Duke Energy provides grants to help students
Duke Energy has announced grants of $75,000 for two Lee County programs.
The energy company gave $40,000 to Lee County Schools to train teachers to better prepare students for college, and $35,000 to the Boys and Girls Club of Sanford-Lee County for science and math programs as well as literacy aid for elementary school students.
The Lee County Schools grant will fund professional development for teachers in line with the AVID (Advancement Via Individual Determination) courses taught in middle and high schools to students who could potentially go to college but face barriers — like coming from a poor family, or not having parents who attended college.
Over the past seven years, Duke Energy's local manager Indira Everett said, the AVID program has grown into a highly successful program in Lee County. In fact, the keynote speaker at a national AVID conference next month will be a student from Southern Lee High School, Addie Gonzalez.
"We believe in creating opportunities for all students," Everett said in a press release. "The AVID program gives students a boost onto the higher education pathway."
Tina Poltrock, the LCS district's director of secondary education who oversees AVID and other curriculum at the middle and high school levels, said the grant will help teachers tremendously. The district has decided to start pilot AVID programs in elementary schools, Poltrock said, and the money will allow the district to pay for elementary school teachers to get proper training in the non-traditional subject. It will also help middle and high school teachers in core subject areas receive more training on how to tailor their lessons to improve student's critical thinking.
AVID is an elective course, in which Poltrock said research and writing skills are emphasized. Students practice quizzing and tutoring each other, and teachers use the Socratic method — answering a question with a question to make the pupil discover the answer instead of simply being told — to force students to think more deeply.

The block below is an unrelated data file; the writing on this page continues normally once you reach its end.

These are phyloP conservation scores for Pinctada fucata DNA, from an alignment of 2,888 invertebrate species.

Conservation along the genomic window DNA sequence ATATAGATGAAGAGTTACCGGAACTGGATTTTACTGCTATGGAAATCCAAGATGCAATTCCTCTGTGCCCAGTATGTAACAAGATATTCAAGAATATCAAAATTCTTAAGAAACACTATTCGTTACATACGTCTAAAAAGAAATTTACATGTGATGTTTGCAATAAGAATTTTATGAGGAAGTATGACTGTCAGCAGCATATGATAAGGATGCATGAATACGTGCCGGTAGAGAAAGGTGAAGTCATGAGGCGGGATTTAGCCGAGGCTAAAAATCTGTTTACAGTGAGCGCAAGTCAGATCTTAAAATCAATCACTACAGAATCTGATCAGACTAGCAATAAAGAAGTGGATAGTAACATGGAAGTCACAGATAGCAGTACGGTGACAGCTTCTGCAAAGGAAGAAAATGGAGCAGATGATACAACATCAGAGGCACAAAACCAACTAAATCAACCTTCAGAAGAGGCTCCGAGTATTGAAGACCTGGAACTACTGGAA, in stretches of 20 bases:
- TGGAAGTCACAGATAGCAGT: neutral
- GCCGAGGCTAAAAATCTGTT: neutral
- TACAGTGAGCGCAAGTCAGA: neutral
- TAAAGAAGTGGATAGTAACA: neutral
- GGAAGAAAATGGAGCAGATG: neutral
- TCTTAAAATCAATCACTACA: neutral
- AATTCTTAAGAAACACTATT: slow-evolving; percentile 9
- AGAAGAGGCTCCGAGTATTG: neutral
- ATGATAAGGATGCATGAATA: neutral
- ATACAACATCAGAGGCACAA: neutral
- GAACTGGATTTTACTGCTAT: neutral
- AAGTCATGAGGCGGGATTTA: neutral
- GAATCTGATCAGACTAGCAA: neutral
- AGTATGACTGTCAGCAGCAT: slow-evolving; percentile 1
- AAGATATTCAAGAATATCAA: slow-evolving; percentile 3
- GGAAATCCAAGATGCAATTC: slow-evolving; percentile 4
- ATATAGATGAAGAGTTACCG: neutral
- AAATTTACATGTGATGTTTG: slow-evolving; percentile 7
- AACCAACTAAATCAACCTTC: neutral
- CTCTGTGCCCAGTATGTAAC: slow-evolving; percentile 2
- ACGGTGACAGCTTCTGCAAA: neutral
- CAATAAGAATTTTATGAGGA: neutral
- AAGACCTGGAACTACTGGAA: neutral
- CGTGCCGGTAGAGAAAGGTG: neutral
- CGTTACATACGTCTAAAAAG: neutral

"And that certainly gives our students the opportunity to gain the skills necessary for whatever they want to do in life — not just in college, but in their careers," Poltrock said.
A typical week, she said, will have students spending two days on typical classwork, the next two days giving presentations about what they learned and what they still need to know more about — that's where the Socratic method comes in — and then spending one day either hearing a guest speaker or going on a field trip, like a college tour.
And while the AVID teachers themselves are skilled at handling the non-traditional schedule and teaching strategies, Poltrock said, the training will help teachers in other subjects.
"We believe that if our teachers are trained (through AVID), they will be able to provide lessons to help the students learn and think more ciritcially," Poltrock said. "... If we can provide that training to teachers, it is going to translate into deeper learning for our students in the classrooms."
At the Boys and Girls Club, teenage members have been taking part in tutoring for STEM (science, technology, engineering and math) subjects as well as as well as extra-curricular computer programs on topics like robotics, architecture, digital music, video production and other careers involving science and math.
The Duke Energy grant will expand those STEM offerings. It will also allow the club to buy into the St. Augustine Literacy Project, a literacy program developed in the Triangle and aimed at tutoring low-income children at reading and spelling. The Boys and Girls Club will start a literacy program for students in grades K-3.
Duke's Everett said that literacy aid for younger children and STEM programs for older children will help the club develop smart, productive citizens who will have a chance at gaining the kind of experience needed to go into modern high-paying jobs. Bo Hedrick, executive director of the Boys and Girls Club, agreed. He said in a press release that the reading program will prove especially valuable.
Fewer than half of third graders in Lee County, and in North Carolina as a whole, could read at grade level last year.
"Once children learn to read they can begin to discover a new world for themselves," Hedrick said. "It becomes empowering for them, they learn quicker, make better grades, build self-confidence and start dreaming of what they will do 'when they grow up.'"